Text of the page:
Ten years ago, when I arrived in Germany, I used to watch all my films dubbed in German. It never even occurred to me that it was a bad thing to do. I don't know why. I don't know what was wrong with me, to be honest.
“Have you seen that film with Björk where she's in a factory, going blind?” my friend Lilly asked me once.
“Is it good?”
“I'm not sure.”
“You're not sure?”
“I'm not quite sure what happened. I'm not quite sure why she went blind. I think it was a good film, though. The songs were good.”
“You're not sure why she went blind? What happened, you fell asleep or something?”
“Well, I saw the German version.”
“You saw the German version?”
“What, on the telly?”
“Not at the cinema?”
Lilly looked at me in scorn and disbelief and stuff like that and I looked back at her, blankly.
“Yeah,” I said.
“You paid money to go and watch it in German?”
I shrugged. “Well, they don't have films on in English at that cinema round the corner to me. So I had to watch it in German, didn't I?”
My friend looked at me. The scorn and disbelief left her face and were replaced by a look of what can only be described as pure horror.
“But didn't it bother you?”
And that's the weird thing. Four, five, maybe six years of my time in Germany and it really DIDN'T bother me.
I watched Die Hard in German, and Erin Brockovich and The Truman Show and Pulp Fiction. I watched Fight Club – twice – I thought Brad Pitt was a ghost. I was most perplexed, to be honest. I even went to the cinema and watched Love Actually in German. I watched Bridget Jones in German. I watched.....I watched films dubbed in German.
That's what I did. I admit it. I watched films dubbed in German. That's what I did, for years and years and years. I was in Germany, and I just accepted it. I mean, I did find them hard to understand, and I could always kind of tell that the black actors were being played by fat, middle-class, middle-aged Bavarians but it didn't bother-me bother me. I think I said once, to my German friend Jana, that Clueless didn't work dubbed in German. But apart from that: synchronized speaking was a part of my life. It was something I accepted, as inevitable as war and breakfast.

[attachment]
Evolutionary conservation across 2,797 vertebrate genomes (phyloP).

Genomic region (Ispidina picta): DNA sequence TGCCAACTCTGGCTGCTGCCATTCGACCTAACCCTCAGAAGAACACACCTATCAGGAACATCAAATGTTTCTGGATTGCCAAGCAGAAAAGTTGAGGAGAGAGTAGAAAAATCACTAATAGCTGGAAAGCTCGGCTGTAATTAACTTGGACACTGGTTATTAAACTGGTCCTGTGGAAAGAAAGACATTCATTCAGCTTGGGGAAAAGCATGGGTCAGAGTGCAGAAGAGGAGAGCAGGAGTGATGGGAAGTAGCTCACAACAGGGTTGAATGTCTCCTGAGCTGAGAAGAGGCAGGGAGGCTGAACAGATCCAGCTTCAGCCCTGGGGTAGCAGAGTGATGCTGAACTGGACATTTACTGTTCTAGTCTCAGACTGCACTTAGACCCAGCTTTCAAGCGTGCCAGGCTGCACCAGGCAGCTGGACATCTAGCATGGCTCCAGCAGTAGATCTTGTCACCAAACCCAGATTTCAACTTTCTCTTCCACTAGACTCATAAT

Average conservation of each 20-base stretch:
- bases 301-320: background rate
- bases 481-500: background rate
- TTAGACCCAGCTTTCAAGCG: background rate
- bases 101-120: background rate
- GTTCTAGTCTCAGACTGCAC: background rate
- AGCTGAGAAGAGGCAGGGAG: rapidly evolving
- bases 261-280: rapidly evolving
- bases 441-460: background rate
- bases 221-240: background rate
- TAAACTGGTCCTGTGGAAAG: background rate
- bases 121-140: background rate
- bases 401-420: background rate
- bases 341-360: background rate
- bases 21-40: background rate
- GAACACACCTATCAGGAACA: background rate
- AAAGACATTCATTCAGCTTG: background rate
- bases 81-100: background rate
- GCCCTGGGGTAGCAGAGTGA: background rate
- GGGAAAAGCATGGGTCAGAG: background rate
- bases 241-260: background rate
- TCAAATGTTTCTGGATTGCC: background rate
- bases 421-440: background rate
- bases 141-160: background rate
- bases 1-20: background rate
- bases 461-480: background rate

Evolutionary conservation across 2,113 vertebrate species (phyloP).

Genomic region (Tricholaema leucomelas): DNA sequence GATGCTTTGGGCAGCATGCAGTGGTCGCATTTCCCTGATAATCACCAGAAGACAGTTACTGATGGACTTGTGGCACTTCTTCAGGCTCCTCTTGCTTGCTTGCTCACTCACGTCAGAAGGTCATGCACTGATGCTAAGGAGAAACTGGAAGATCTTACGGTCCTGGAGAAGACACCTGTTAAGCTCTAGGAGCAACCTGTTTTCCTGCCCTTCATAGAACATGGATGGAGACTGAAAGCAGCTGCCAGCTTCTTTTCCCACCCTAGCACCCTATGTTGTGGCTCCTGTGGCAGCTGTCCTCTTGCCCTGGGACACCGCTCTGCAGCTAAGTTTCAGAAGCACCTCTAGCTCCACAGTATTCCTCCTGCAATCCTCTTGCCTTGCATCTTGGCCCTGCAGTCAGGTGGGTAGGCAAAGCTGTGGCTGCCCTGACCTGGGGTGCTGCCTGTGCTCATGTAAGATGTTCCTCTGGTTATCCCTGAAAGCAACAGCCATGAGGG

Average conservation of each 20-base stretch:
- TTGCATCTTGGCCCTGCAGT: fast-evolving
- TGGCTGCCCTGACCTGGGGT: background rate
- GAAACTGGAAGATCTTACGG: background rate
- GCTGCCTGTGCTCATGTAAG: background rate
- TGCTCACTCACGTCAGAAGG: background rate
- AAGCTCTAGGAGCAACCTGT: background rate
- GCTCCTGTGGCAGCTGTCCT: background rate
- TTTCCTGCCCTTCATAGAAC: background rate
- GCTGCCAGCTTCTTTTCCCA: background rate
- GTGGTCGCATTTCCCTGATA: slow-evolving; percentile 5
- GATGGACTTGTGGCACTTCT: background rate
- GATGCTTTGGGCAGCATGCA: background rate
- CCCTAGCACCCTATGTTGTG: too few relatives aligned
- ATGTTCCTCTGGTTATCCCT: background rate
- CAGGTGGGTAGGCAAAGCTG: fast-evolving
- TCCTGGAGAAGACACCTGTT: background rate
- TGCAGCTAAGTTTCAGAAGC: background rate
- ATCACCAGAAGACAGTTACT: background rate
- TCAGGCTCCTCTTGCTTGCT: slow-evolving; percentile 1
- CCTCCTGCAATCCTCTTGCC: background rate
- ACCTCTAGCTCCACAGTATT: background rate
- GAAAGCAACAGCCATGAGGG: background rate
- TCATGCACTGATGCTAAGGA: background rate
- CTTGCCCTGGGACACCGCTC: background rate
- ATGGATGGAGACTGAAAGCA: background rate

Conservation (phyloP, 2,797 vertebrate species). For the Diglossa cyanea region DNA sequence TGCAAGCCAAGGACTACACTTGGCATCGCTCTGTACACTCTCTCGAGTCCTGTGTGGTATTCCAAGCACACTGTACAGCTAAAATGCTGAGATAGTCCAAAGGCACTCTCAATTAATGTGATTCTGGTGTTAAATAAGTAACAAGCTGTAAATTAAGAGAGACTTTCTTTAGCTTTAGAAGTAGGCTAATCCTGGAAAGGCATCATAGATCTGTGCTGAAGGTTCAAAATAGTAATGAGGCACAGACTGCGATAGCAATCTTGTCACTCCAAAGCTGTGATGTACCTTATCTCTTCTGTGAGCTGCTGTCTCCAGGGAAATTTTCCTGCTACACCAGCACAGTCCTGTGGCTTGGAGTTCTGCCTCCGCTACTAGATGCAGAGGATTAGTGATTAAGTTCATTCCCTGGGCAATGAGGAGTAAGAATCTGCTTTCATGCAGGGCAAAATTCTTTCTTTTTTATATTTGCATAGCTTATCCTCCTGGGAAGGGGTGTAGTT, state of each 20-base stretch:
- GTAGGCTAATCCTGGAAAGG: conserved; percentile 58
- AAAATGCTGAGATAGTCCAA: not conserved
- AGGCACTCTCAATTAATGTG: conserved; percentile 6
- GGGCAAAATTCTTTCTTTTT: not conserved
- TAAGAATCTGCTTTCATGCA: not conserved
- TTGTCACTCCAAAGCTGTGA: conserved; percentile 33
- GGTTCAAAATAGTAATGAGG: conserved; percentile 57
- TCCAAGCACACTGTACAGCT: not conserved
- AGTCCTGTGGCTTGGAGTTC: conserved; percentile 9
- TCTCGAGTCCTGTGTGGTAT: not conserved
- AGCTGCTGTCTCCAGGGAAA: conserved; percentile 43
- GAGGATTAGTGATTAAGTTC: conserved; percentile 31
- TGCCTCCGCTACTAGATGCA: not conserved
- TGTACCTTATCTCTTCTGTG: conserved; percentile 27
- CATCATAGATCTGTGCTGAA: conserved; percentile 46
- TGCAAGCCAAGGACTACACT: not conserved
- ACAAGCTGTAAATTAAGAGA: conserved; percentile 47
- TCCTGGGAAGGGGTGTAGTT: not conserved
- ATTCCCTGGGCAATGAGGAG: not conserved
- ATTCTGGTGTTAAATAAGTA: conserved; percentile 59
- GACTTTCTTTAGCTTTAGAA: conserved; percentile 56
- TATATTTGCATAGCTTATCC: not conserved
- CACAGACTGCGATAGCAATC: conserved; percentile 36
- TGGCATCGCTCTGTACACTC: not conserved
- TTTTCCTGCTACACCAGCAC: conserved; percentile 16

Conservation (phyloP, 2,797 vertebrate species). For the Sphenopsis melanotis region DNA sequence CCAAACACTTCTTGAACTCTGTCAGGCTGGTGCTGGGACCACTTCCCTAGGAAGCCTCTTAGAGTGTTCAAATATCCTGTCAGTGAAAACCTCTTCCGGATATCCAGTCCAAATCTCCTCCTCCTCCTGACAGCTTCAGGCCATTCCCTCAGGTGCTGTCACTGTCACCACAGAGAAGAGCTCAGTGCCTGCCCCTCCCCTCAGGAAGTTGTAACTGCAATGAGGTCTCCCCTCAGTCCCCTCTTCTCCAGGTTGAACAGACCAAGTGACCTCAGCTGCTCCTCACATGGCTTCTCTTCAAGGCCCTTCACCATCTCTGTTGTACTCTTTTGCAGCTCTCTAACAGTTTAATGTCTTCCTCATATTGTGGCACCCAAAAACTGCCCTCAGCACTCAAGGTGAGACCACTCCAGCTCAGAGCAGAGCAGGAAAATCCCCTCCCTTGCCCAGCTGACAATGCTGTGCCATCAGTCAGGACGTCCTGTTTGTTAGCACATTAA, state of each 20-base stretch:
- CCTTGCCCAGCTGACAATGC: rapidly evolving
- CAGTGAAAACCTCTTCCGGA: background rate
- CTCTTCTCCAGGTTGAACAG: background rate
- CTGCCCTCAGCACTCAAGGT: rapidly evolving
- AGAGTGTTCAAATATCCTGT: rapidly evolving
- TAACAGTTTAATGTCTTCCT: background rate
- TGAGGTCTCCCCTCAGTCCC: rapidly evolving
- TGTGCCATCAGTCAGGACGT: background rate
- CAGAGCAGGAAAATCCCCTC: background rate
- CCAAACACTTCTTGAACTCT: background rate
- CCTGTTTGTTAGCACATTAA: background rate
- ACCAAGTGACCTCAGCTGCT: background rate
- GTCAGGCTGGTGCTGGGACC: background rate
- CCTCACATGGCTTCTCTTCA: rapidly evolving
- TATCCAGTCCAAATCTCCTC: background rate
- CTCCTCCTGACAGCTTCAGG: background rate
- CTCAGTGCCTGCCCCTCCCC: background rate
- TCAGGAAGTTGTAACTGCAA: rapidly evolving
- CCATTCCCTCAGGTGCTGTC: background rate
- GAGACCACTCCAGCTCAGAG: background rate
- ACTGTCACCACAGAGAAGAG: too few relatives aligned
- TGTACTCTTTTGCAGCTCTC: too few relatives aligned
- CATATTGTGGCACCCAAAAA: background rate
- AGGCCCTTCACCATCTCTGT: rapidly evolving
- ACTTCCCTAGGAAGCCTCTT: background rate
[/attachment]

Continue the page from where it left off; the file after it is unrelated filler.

So, I met a woman recently, whose job it is to translate films so they can be dubbed into German. She says she has the only job in the world where, when you tell people what you do for a living at a party, they respond with: “Oh, wow. Because I HATE dubbed films!” Nobody ever does that to gardeners or nursery school teachers or doctors or scientists. Well, maybe the reaction she gets is on a par with scientists who squirt baby monkeys' eyes full of acid or something.
When I told my friend Lilly about the woman I'd met, she nodded wisely and said: “Well, I mean it is rape, what they're doing.” The tiniest pause for breath. “That's why people react in such an emotional way. They are basically raping the film. It is a really barbaric thing to do.”
“Oh, come on,” I said. “What if you can't speak English? Is it really that much worse than having half the screen filled up with text?”
Lilly looked at me, her eyes wild with anger. “Jacinta,” she said, viciously. “So much of acting is through your voice.”
I bit my lip. I knew she was right, really. And a lot of those dub-stars are really appalling actors, too.
“Yeah,” I said.
“And we never do it in English-speaking countries! We never dub any films from France or Germany or Italy or anywhere....”
“Yeah, but we only watch, like, one foreign movie a month,” I said. “If we were watching 90% of our films with sub-titles, we'd probably start dubbing, too. We dub porn, don't we?”
Lilly looked a bit shocked.
“Do we?” she asked.
“Yeah,” I said. “All that porn from Spain...” Suddenly I trailed off. Just because your friend Jamie's dad had 17 dubbed Spanish porno movies hidden in his garage, doesn't make that a thing you do, Jacinta, I said to myself sternly.
You know what? Even though now I would never ever pay to watch a film dubbed in German – I don't know what happened, I don't know what changed, I don't know what happened to make me see the light, but, to be honest, nowadays although I'm not the biggest dubbing snob alive, I always watch films in the original, and preferably, if you please, without subtitles – to be honest, I still can't truly regret my secret Synchron past. Because I think I'd never have learned German without it. I really wouldn't have.
“I would never have learned German if I hadn't watched all those movies dubbed into German,” I said to an American friend recently. He answered, with all the breathtaking – almost beautiful, really – arrogance of his country: “And just imagine how good their English would be now if they were watching all their movies in the original!”
I just grinned; I knew when I'd been beaten. But I do feel sorry for all the dubbing snobs who arrive in this country. You poor bastards. If you want to learn the language, you have to struggle through Das Weiße Band and stuff. God, I feel for you. Because watching German films in the original – now that is seriously anstrengend.